by Duen Hsi Yen
I wrote this story in remembrance of an experience that took place in
1995. The story is true, but the names have been changed.
While substitute teaching a second-grade class in Hawaii, two girls came
up to me, and told me that a boy in their class was bothering them. I told
them that if they could not settle the dispute between themselves, I could
"mediate" the conflict. Just before lunch, they again approached
me, saying they wanted me to "mediate" the dispute and I said
I would do so right after lunch. I'm sure they were wondering what "mediation"
was, and they certainly wanted whatever that was to be done for them.
So, just after lunch, the three involved parties came over to my desk. In
this classroom, all the chairs are small and low, even the teacher's. I
found this eminently suitable for the task at hand, because, as is necessary
in all forms of conflict resolution, all parties need to feel they are at
an equal level, including myself. I don't want to be sitting in judgment,
but rather be perceived as a facilitator. So the four of us were sitting
there, and I asked, "Who wants to begin first?"
"Kimo wen' broke my pen." Alice said almost immediately, and anger
was clearly evident in the tone of her voice. Her arms were folded around
her chest, and a grimace crossed her face. Alice was a real tough girl.
I had watched her play kickball on the playground, and she had all the determination
and fierceness of a real warrior.
Andrea chimed in, "An' he push me."
So I paraphrased, and said "We have a broken pen and perhaps a small
fight. OK, and Kimo, I'd like to hear your side of the story." Kimo,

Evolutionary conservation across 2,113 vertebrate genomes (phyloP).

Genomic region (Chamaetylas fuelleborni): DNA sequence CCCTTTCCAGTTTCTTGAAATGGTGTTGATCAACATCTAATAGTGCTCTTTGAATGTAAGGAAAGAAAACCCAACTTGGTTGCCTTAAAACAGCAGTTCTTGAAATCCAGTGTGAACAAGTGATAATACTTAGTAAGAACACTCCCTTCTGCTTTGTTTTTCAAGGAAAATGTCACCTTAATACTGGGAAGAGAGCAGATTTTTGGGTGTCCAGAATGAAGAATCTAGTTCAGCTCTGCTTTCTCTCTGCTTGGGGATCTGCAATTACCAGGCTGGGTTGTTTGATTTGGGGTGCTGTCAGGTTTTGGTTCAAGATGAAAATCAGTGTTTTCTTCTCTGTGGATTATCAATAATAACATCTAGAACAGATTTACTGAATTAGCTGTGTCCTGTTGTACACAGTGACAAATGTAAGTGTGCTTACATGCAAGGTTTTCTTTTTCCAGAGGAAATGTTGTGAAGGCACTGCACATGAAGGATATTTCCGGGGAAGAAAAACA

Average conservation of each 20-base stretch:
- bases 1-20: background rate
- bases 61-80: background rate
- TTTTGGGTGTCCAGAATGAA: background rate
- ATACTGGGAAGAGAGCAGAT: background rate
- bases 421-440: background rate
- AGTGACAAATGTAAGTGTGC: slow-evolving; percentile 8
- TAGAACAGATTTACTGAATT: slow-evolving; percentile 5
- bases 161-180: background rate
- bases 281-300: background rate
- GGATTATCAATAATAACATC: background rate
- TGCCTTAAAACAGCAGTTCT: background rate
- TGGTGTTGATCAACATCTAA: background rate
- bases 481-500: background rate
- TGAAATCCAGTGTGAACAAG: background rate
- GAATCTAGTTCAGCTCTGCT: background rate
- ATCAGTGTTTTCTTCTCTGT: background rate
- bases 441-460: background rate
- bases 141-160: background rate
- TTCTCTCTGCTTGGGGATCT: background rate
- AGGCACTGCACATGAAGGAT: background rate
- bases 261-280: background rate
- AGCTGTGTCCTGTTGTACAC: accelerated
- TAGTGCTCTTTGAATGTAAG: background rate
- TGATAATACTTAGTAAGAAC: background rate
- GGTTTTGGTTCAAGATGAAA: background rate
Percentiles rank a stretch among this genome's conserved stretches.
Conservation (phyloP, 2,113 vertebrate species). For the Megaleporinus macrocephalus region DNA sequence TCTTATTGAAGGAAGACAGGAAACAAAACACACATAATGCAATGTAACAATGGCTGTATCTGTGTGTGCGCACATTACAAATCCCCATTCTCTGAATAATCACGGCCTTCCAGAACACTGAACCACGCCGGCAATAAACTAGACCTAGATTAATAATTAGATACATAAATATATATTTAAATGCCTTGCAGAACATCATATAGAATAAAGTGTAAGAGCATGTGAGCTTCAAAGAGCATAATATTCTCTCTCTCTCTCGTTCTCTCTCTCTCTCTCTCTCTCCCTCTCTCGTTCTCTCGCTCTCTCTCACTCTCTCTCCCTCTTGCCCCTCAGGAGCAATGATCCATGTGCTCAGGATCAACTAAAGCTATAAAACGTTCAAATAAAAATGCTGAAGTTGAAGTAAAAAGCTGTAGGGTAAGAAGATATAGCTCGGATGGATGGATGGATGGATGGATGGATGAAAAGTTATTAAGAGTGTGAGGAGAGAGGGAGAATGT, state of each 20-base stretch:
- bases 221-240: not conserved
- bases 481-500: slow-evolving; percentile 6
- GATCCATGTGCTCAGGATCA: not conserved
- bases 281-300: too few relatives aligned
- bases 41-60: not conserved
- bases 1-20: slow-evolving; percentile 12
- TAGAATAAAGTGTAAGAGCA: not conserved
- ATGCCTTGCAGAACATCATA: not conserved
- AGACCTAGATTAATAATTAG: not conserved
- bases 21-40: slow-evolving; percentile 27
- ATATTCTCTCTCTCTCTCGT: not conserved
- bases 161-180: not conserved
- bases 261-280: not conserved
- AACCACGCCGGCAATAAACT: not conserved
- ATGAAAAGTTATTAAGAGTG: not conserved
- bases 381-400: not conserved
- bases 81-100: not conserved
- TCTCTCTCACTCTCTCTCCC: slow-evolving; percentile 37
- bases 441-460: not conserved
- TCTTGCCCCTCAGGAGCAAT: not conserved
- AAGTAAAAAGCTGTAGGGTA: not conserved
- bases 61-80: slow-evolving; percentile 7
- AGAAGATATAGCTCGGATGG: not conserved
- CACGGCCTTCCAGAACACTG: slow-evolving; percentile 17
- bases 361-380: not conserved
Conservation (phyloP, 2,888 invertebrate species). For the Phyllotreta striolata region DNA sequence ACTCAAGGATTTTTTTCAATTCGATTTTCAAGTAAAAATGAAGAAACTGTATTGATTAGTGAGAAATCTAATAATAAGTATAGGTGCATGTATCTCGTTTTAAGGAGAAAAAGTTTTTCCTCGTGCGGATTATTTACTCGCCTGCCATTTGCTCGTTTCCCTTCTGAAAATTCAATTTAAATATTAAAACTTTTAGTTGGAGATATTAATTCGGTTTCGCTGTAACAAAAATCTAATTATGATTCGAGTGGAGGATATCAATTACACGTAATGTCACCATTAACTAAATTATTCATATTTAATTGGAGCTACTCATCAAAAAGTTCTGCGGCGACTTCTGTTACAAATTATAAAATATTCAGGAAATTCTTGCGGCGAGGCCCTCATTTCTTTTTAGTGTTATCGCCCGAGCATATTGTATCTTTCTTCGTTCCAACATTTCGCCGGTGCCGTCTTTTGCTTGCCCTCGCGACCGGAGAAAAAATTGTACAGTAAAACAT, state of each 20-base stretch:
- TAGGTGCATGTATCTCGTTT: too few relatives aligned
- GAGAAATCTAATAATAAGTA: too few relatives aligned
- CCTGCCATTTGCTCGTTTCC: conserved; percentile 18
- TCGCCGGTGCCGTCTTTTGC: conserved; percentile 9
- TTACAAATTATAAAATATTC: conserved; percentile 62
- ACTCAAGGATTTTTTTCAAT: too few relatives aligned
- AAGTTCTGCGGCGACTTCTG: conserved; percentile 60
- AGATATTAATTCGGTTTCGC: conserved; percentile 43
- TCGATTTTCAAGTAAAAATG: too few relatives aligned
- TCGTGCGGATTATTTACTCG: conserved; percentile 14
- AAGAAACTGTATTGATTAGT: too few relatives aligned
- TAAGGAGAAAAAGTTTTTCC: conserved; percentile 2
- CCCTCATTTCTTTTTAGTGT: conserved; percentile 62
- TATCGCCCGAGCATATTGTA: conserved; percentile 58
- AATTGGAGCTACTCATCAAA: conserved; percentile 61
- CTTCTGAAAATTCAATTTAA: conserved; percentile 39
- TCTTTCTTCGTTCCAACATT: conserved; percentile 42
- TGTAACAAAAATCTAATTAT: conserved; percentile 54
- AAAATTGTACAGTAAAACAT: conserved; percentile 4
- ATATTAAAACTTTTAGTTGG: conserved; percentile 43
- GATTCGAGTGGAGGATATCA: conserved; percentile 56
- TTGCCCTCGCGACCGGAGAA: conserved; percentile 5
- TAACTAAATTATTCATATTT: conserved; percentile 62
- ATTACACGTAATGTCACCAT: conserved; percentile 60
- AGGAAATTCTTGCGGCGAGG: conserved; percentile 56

at this point, looked most discouraged.
He was a tiny boy, and I was in a position to see that his eyes were moist
with distress. He sat askance on his small chair, his arms draped over the
back, looking down and avoiding all eye contact. I gently asked Kimo if
he had anything to say. He continued to sit there in the most forlorn manner.
Because he did not say anything, I asked him to turn, so that the two girls
could see him more clearly, and said to the girls, "Kimo wants to say
something, but not right now."
Then I instructed both of the girls to look into Kimo's eyes, and similarly,
for Kimo to look into the girls' eyes. A cautious glance was made, and then
I asked them what they saw. There was silence.
"To me, I can see that Kimo feels hurt. Indeed, he looks to me that
he is suffering
quite a bit." As if on cue, a big teardrop drained out of Kimo's eye.
At this point, I noticed that the girls' anger was softening, their arms
falling to their sides.
Kimo, becoming a little more confident, was able, through his tears and
hurt, to get a bit of anger and resentment off his chest and out into the
open, saying, " an' they were teasing me an' calling me dumb."
So that's why he took their pen and pulled it apart, I surmised. I said
aloud, "I see we not only have a broken pen, but also some teasing."
In defense, Andrea then said, "I fixed the pen, so it isn't broke no
At this point, I summarized my observations, "What I see happening
here, is that two girls and a boy are fighting, and the result is that we
have some anger, and at least, it seems to me, that Kimo feels and displays
the most hurt."
I then gave a small talk, "Not only do children fight, but adults also
fight, and let me tell you, they really know how to hurt! In fact, they
even organize together and start wars, and you know the rest. You've seen
it on TV. There is a lot of anger, fighting and hurt in this world, because
the adults have not learned how to resolve their conflicts. However, I will
demonstrate to you what I know about how to avoid conflicts, and make things